industry seem to be the only viable solution to help car makers
avoid risks of bankruptcy, and also to convince governments to
inject cash into their manufacturing and financing arms.
“strategic alliance” between Italy’s biggest manufacturer, Fiat,
and Chrysler, the troubled US car company, which is planning a
restructuring and has asked the US government for an extra $5
billion to stay afloat after having received $4 billion last
The two manufacturers agreed at the end of January to sign a
non-binding term sheet which would allow Chrysler to get access to
Fiat’s fuel-efficient vehicle technologies, as well as better
access to markets outside North America. In return, Fiat will get a
35 percent stake in Chrysler.
For the time being, it is still unknown whether the deal will
have any impact on the captive arms of the two companies, a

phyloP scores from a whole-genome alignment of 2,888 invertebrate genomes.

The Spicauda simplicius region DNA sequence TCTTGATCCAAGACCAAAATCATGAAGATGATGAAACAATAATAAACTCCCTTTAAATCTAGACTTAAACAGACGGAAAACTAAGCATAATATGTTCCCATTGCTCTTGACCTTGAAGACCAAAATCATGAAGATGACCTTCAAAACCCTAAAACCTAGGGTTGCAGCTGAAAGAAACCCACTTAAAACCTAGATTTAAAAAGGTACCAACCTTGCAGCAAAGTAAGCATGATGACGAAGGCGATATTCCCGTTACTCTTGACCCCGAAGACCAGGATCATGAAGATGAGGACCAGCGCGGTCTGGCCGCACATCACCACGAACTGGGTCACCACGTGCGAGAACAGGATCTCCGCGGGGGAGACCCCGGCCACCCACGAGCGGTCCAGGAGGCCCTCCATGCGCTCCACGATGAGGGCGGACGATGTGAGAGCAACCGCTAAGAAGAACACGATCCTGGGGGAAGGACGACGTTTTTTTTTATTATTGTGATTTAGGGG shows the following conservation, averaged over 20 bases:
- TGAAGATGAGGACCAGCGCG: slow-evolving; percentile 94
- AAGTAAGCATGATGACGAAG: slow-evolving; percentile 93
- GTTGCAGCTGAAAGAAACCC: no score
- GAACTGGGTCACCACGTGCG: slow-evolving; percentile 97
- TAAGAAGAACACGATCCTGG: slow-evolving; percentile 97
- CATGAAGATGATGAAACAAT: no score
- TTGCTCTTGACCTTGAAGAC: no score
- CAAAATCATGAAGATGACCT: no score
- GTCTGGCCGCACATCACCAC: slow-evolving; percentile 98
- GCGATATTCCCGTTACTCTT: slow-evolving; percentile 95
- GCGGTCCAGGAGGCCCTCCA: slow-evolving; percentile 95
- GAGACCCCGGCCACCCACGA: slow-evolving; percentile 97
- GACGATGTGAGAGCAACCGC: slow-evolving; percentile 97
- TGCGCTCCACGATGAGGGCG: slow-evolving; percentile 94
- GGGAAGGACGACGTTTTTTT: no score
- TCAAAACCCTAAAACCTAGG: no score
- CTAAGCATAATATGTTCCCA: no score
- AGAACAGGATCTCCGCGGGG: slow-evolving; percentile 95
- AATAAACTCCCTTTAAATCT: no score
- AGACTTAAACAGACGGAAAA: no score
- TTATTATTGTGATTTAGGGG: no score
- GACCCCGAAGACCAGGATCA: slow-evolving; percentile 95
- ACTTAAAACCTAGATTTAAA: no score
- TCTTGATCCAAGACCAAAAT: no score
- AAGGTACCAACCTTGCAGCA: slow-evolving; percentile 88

Chrysler Financial spokesperson said.
Chrysler Financial currently offers car financing for Chrysler,
Jeep and Dodge vehicles in the US, Canada, Mexico and Venezuela –
but not Europe – and has a global portfolio of $60 billion. It
received $1.5 billion from the US government in December.
Fiat’s captive arm, FGA Capital, on the other hand, operates in
13 European countries. It is a 50-50 joint venture between Fiat
Group Automobiles and French banking group Crédit Agricole.
Last year it also signed a co-operation agreement to cover
financing for Jaguar and Land Rover.
The new alliance between Chrysler and Fiat would allow both
companies to take advantage of each other’s distribution
Moreover, in return for a 35 percent equity interest, Chrysler
will have access to all of Fiat’s strategic assets, as well as
product and platform sharing which could help the company expand
its current portfolio and develop smaller and more fuel-efficient
Fiat CEO Sergio Marchionne said that the partnership was a “key
milestone in the rapidly-changing landscape of the automotive
sector” and confirmed the two companies’ determination to continue
to play “a significant role in this global process”.
Chrysler’s CEO Robert Nardelli said the alliance with Fiat was
Chrysler’s “best option” and was part of its plans to enhance its
long term prospects.